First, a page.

When investing, past performance are not representative of future performances but knowing a company has paid dividends for 100 years or that they have increased their dividends by 10% for 10 years in a row does matter. As such, understanding a company’s long-term track record is another important part of dividend stock research.
In the first few parts of our series we discussed ways to use screening tools to filter down and find high-quality dividend paying companies. We also covered the key financial metrics that matter along with an efficient way to manage your list of stocks.
In this post we will explore how past performance can help identify good future prospects. Why is track record important? Of course, it goes without saying that past performance is no guarantee of future results. Nobody can see the future. But the past can give you an indication of how a company may continue to behave going forward. A company with a long history of strong sales, earnings, and a strong dividend payout history can be a good prospect for a dividend-seeking investor. A consistent history, provides insight in the management team of the company.
So what are some historic financial ratios that a dividend investor should look at when evaluating a company for potential investment? Analyzing a dividend paying company is obviously not much different from regular financial analysis. All of the traditional metrics apply. However, dividend investors may choose to consider analyzing possible prospects through a more “fixed-income” lens. Of course price appreciation is important and you don’t want the value of your investment to drop. But price appreciation is less important than a steady, stable dividend that will pay out consistently over time.
Cash flow is king for for those seeking a strong dividend paying candidate. A healthy cash flow is imperative for sustaining regular dividend payments. When cash flow starts to suffer, dividends are typically one of the first things cut. An organization that cannot generate cash will not be paying a dividend for long. The stigma of dividend cutting has been somewhat lessened in recent years. But, it is still a red flag. Of course, a company can always issue debt or equity to raise cash. But that is a short-term and unsustainable fix.
Sales & Margins
Look for a company with a long-term track record of sales. A company that has a wide moat with high barriers to entry and low competition can be a good choice. When sales are increasing, the company is growing. It’s making money. The next step is to evaluate the margins. The margins are not easily identifiable in a financial statement but it will usually be disclosed.
AAPL is in the dog house because of it’s decreasing margins. It’s facing stiff competition from Samsung on technology inovations and it’s facing challenges with its margins. Investors need to see growth and when margins are decreasing, growth is challenged.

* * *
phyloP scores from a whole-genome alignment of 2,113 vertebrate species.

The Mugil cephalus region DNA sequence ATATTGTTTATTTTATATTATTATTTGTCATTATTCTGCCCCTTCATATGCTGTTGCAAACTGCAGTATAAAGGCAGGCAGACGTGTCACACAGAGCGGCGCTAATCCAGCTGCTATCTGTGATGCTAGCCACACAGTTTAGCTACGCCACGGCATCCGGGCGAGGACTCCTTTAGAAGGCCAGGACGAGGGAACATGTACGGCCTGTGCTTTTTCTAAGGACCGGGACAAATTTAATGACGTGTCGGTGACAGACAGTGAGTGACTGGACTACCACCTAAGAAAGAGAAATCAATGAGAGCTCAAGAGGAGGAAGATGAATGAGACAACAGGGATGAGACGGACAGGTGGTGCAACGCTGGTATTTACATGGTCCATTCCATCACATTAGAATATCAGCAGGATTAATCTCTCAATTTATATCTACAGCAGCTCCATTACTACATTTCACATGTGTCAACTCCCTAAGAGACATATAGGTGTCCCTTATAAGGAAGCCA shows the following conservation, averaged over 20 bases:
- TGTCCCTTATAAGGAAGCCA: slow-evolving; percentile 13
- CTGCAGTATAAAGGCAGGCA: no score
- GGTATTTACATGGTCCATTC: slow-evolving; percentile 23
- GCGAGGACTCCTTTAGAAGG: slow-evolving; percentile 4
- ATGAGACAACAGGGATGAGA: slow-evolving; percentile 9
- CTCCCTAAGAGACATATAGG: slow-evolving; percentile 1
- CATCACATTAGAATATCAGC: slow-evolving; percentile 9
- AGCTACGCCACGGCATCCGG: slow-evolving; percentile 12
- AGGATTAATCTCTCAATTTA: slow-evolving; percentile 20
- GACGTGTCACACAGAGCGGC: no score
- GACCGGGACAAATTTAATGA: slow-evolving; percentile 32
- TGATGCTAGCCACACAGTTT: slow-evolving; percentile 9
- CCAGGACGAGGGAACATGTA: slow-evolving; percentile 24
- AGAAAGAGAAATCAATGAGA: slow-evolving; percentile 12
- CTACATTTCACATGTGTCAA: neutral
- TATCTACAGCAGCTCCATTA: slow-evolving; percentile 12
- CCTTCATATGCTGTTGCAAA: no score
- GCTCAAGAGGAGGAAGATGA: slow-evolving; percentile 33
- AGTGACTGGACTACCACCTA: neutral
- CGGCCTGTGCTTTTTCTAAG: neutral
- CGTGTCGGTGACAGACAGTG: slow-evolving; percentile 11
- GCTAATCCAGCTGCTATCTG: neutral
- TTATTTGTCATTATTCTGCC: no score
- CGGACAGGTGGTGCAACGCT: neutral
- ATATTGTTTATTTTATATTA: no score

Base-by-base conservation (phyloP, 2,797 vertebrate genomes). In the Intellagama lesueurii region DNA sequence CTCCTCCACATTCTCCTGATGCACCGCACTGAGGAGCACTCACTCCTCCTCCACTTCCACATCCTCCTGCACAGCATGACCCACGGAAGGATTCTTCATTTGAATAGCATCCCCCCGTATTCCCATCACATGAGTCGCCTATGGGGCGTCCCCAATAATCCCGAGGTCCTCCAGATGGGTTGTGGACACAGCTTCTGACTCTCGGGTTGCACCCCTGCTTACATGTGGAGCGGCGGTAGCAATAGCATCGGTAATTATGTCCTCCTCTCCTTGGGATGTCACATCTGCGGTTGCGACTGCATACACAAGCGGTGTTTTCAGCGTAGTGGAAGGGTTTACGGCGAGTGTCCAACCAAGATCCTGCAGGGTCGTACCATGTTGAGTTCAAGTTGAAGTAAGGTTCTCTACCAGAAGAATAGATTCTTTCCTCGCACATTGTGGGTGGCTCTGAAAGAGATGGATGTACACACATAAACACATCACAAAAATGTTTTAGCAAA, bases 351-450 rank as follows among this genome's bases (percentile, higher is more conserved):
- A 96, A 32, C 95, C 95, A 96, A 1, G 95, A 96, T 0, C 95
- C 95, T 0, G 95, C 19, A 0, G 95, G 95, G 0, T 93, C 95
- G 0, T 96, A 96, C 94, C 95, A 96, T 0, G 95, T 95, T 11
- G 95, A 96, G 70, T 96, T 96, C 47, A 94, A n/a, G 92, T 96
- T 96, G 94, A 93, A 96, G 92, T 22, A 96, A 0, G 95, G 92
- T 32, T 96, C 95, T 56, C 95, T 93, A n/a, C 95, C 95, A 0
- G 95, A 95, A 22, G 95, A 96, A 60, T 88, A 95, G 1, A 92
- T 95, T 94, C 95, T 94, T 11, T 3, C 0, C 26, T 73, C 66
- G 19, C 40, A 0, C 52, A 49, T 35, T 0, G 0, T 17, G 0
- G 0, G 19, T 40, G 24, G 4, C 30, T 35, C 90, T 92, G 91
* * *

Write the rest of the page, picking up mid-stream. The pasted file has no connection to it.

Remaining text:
Look for companies that have consistently had enough cash flow to cover dividend payments. Cash flow is vital to dividend investors. One way to visualize the cash coming in is to look at the company’s EPS or Earnings Per Share. Guidance are usually disclosed as EPS ranges. A growing EPS means the company has more money left for dividends, share buy backs or expansion. A growing EPS can be achieved by reducing cost or increasing revenues. Although sales are good metrics and it highlight the business growth, I find that it is also embedded in the EPS as a bottom line calculation.
One of my primary filter is the Dividend Aristocrat list as you probably know For a U.S. corporation, it means 25 years of dividend increases. Increases is what I wrote. Not only does it pay for 25 years, it increases the dividend for 25 years. Compound interest / growth anyone? It’s powerful and it works on its own.
Take a look at the dividend payment history. Has the company ever reduced or eliminated its dividend? Be wary of an organization that has engaged in dividend cuts. You want to see a history of steadily increasing dividend payments.
Consider the fact that bondholders will get be paid out first in the event of a bankruptcy. It makes sense to find a stock that has strong balance sheet with manageable amounts of debt. Debt payments eat into cash flow, and that can hurt dividend payments. Moody’s and S&P ratings are a good way to get a feel for financial health.
Related: Are bonds as safe as they seem?
Management Track Record
Look for managers and owners who have been with a company long-term. Industry veterans tend to know their business inside and out. Are the owners and board friendly to dividend investors? This metric is hard to grab from a financial statement. This point is best managed by understanding the company track record during the tenure of the CEO and by listening to the conference calls. There is an unwritten language that comes up during conference calls and it’s an important research step for investors. Analysts will be on the calls and will ask questions; the words used to answer questions can sometimes be interpreted differently and it could be on purpose. I strongly recommend you listen to conference calls.
The history must be able to tell you something and that means you need to know what you are looking for.
Readers: Any missing historical data that you find important?